Eagle County land trade in its final phases
Avon Town Council, Jan. 8 regular meeting.
Present: Jake Wolf, Dave Dantas, Chris Evans, Mayor Rich Carroll, Todd Goulding, Jennie Fancher, Buz Reynolds.
What they talked about: Posting places for Avon Urban Renewal Authority public notices.
This piece of business as usual took more than a few seconds when Evans questioned the need for posting notices at Alpine Bank, instead of somewhere with more traffic.
Support Local Journalism
After learning that City Market took down its public bulletin board some time ago, town attorney Eric Heil suggested that just posting notices at civic buildings – town hall, the library and the town recreation center – would probably be the most cost-effective, least-troublesome alternative.
But Wolf said he’d like to have notices posted, in English and Spanish, at a place more likely to be visited by people who may not frequent the civic buildings.
Other council members seemed receptive to the idea, and agreed to talk about a broader policy for posting all town notices at a future meeting.
What happened? The council unanimously approved posting urban renewal authority notices at the civic buildings only – for now.
== = = =
Issue: The town’s water supplies.
Who they talked to: Glenn Porzak, an attorney for the Eagle River Water and Sanitation District and the Upper Eagle Regional Water Authority.
What they talked about: Porzak gave the council a brief look at how the district and authority work – they essentially operate as one entity – and Avon’s role in the complex operation.
Porzak said the authority and district operate the second-biggest municipal water system on the Western Slope – behind only Grand Junction – drawing water from rivers, reservoirs and wells to fill 270 miles of water mains that vary by 3,000 feet in elevation.
What’s the bottom line? While Porzak and council members talked at length about “acre feet” and “single family equivalents,” here’s what a casual observer needs to know:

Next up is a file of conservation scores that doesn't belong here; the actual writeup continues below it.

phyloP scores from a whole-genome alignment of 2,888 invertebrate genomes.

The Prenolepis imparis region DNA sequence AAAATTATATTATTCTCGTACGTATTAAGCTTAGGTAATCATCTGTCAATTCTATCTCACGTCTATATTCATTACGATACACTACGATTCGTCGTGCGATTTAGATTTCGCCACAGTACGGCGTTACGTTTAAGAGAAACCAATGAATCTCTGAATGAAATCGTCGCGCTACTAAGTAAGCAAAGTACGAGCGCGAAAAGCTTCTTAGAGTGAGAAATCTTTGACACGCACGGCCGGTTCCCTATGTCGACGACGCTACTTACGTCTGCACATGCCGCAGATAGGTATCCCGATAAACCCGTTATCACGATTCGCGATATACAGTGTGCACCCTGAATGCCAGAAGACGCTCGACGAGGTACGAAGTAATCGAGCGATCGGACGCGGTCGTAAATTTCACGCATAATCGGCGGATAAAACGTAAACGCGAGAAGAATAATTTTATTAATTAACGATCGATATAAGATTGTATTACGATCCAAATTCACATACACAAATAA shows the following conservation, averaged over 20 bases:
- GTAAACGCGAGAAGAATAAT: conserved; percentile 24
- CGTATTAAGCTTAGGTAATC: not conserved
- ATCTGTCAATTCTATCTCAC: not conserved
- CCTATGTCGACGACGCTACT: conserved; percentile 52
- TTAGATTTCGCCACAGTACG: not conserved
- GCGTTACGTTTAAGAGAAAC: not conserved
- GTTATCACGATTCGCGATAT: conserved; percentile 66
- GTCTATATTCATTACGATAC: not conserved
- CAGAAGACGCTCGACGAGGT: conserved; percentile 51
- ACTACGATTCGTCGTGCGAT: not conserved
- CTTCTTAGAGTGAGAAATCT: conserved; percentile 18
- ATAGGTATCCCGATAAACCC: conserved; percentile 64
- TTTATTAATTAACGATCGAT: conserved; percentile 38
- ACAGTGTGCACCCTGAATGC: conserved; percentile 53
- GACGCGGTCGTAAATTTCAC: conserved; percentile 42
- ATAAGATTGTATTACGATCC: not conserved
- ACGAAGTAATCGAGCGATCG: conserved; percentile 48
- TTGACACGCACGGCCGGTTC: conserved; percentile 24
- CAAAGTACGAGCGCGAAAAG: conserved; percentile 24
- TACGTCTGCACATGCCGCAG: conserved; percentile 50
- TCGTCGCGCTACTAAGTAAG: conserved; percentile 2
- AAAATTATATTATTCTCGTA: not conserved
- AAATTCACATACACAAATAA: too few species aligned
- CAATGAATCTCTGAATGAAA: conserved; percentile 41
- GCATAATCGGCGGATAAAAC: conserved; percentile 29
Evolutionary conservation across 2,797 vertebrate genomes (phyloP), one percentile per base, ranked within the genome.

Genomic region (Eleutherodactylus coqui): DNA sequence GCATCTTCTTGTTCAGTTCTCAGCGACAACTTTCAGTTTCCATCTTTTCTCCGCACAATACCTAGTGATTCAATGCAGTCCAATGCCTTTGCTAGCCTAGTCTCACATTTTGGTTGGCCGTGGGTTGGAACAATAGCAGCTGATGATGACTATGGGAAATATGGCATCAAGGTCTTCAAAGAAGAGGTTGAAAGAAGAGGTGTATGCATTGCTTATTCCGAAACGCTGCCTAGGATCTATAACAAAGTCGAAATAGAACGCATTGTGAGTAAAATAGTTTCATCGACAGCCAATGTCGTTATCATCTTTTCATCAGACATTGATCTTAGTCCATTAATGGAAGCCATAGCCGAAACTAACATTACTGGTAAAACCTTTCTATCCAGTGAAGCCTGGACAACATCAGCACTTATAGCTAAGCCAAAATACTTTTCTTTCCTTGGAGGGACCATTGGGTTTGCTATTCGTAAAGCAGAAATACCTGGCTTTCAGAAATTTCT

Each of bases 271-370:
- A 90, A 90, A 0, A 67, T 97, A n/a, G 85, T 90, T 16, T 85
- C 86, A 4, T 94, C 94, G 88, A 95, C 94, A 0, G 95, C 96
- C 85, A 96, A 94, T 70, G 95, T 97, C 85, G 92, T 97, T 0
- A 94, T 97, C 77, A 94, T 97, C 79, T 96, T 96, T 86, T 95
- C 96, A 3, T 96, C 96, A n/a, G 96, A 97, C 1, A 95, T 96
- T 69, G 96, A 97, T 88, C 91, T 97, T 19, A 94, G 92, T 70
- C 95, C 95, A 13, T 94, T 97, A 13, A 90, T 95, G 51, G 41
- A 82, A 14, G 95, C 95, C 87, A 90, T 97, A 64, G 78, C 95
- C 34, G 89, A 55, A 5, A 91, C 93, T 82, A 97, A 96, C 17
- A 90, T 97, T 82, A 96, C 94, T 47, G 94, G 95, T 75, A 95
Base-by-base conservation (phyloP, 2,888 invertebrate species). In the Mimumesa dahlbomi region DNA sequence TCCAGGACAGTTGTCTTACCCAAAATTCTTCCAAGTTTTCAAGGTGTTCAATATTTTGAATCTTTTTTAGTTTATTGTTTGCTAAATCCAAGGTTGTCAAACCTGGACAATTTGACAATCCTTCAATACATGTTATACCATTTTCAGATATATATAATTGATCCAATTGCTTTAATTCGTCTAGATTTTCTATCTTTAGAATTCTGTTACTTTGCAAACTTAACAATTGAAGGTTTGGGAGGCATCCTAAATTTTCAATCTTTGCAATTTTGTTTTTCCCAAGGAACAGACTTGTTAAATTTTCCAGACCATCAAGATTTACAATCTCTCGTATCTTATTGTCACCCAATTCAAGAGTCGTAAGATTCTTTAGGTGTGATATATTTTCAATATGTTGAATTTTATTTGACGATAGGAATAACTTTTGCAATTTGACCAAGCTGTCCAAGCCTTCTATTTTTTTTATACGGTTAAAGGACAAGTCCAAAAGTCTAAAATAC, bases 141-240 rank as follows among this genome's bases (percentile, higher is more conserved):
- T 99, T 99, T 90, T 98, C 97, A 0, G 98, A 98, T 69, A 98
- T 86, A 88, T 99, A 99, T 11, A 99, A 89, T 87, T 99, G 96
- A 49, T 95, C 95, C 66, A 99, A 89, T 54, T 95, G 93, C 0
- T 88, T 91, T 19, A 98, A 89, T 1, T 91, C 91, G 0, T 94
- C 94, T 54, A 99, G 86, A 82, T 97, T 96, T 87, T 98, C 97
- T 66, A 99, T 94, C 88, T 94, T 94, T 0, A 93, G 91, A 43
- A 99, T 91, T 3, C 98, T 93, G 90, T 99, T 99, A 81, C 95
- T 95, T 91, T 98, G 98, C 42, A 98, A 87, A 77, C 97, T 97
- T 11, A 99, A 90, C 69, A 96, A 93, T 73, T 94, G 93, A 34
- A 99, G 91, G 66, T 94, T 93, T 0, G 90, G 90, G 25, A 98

The district and authority have enough “in-basin” storage to cover its needs through three consecutive drought years.
= = = = =
Issue: First reading of an ordinance implementing the Eagle Valley Land Exchange.
Who they talked to: Heil, Eagle County Open Space Coordinator Toby Sprunk and Eagle Valley Land Trust Executive Director Kara Heide.
What it does: Heil explained the document-heavy ordinance, which, among other things, gives Holy Cross Energy continued access to its power lines in the exchange area.
Sprunk reminded the council of the number of parties involved in the deal – including the town, Eagle County, the U.S. Forest Service and the Colorado Land Board.
Approvals are in place for the 1,560 acres involved in the deal, but cash and titles haven’t yet changed hands.
“We’re really, really close,” Sprunk said, adding he expects closing to take place either this month or in February.
How they voted: Unanimously for approval.
= = = = =
Issue: Update on the town’s settlement with the developers of the Village at Avon project.
Who they talked to: Heil gave a quick look at what’s happening in the final phases of the legal settlement between the town and developers.
Heil said he expects the council to get its first look at the mechanics of a “retail sales fee” for the project at its Jan. 22 meeting. That fee – essentially a .75 percent sales tax increase at Village at Avon stores – will pay the town for maintenance and other service it’s taking over at the Village at Avon.
– Scott N. Miller